What’s the best DSLR Gear for Landscape Photography?

What’s in my bag?

Nothing is more interesting to a photographer than what’s in another photographer’s bag. Gear selection tells a lot about the artist and each photographer has their own preferences.

My gear is both top quality and minimal. I try to get my shots with the least amount of gear but also with the best. This combination makes my treks enjoyable and comfortable.

I’ve listed only the gear I use. I might add that I also carry my pharmacy which includes lip balm, insect spray and sun protection, but that’s about it. If necessary I’ll carry some extra memory cards and batteries but even with the D850 super high resolution I can usually get by with very few extras.

My Top camera pick – Nikon D850

I really think the Nikon D850 is now the pinnacle of landscape DSLR cameras. There is nothing lacking in the D850. I realize that some have gone mirrorless, with Sony being the top contender, but I don’t like the way Sony sensors record images. To me they look cooked. I may even evolve to mirrorless myself sometime in the future but at that time would probably go to FujiFilm Medium Format. In the forseeable future – 3 – 5 years, I’ll stick with the D850.

My Top Picks for landscape lens

Nikon 14-24 2.8

Wide angle for a full frame camera, the Nikon 14-24 2.8 is a superb lens. Expensive and solid. This is as good as primes and as good as it gets. I wish it was smaller and allowed for regular filters but life and photography is one big compromise and the 14-24 is the best wide lens available.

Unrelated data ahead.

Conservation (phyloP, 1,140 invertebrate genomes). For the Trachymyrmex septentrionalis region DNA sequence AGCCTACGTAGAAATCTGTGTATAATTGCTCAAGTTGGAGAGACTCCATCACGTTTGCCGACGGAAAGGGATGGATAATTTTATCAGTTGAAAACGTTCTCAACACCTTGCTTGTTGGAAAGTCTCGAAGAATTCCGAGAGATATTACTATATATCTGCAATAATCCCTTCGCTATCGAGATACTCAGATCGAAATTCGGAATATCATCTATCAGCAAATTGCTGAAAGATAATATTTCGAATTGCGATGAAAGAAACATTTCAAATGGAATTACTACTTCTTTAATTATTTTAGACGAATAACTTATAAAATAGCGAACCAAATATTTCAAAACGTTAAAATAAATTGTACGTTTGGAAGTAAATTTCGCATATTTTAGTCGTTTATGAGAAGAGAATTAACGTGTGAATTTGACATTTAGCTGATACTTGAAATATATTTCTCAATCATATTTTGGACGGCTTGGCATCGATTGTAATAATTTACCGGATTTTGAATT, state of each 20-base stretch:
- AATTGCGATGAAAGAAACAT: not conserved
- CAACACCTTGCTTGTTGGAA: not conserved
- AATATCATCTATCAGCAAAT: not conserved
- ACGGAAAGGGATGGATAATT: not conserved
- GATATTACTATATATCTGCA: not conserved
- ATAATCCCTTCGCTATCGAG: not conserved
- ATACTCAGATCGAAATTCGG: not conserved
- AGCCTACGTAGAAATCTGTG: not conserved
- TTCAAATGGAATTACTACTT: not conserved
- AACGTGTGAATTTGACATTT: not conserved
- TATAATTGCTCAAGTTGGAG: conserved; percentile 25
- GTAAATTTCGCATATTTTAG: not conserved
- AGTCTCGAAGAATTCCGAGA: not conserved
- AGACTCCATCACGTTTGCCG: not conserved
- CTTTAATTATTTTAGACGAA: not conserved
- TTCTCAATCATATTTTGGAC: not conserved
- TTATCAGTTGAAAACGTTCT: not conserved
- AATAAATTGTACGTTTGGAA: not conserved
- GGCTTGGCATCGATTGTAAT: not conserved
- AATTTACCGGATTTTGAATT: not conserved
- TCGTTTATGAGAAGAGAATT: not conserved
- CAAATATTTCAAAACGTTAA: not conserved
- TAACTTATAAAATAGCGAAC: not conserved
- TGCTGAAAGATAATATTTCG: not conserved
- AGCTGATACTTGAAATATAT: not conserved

Nikon 28-300 3.5-5.6

This is a superb sleeper. I know of top professional landscape photographers who swear by this lens and only use this lens and the 14-24 wide angle. Two lens – superb quality and simplicity. You can add a macro if you need but, outside that, this is all you need.

The only filters I use is the NiSi Circular Polarizer and their 3 stop Neutral Density (to slow down water movement.)  These filters are super thin and of top quality glass.

All my other camera gear

Tripod Head

I’ve used Really Right Stuff for over 20 years. They are the best!  Their top ball head, the BH-55, with level, is superb. A bit heavy but it provides solid control over the camera and feels good. If you’re really packing light you can try their BH-40 LR.  It’s a small investment, but it will last a lifetime, and then some.

L Bracket

As much as I love RRS, their prices for L brackets are just way too much. Here’s an L Bracket I’ve been using which is much less expensive and of excellent quality. Hightly recommended.


I’ve used virtually every type of tripod and have never been more content than I’ve been with the Feisol Tournament CT-3342. It’s solid, has only two joints which makes for quick set up and take down, and is reasonably priced. This is not a cheap knockoff but a solid, well make professional tripod to which I highly recommend.

Wireless Shutter Release

The SMDV RFN-4s is a must for easy shutters without any movement. There are other ways around this, but I’ve found this to be quick and easy. Priced right, I wouldn’t be in the field without it.

Camera Bag

Bags are so personal and I’ve sure owned my share. I might suggest you really look at the Think Tank Sling bag. It’s easy to fit all the gear above in, carry and attached to the tripod as ballast if needed. I hate to see photographers carrying backpacks, placing them on the ground, moving their tripod and then running back to pick up their backpack. I guess I just look for ease and convenience and the Sling Bag offers that. I really recommend this bag.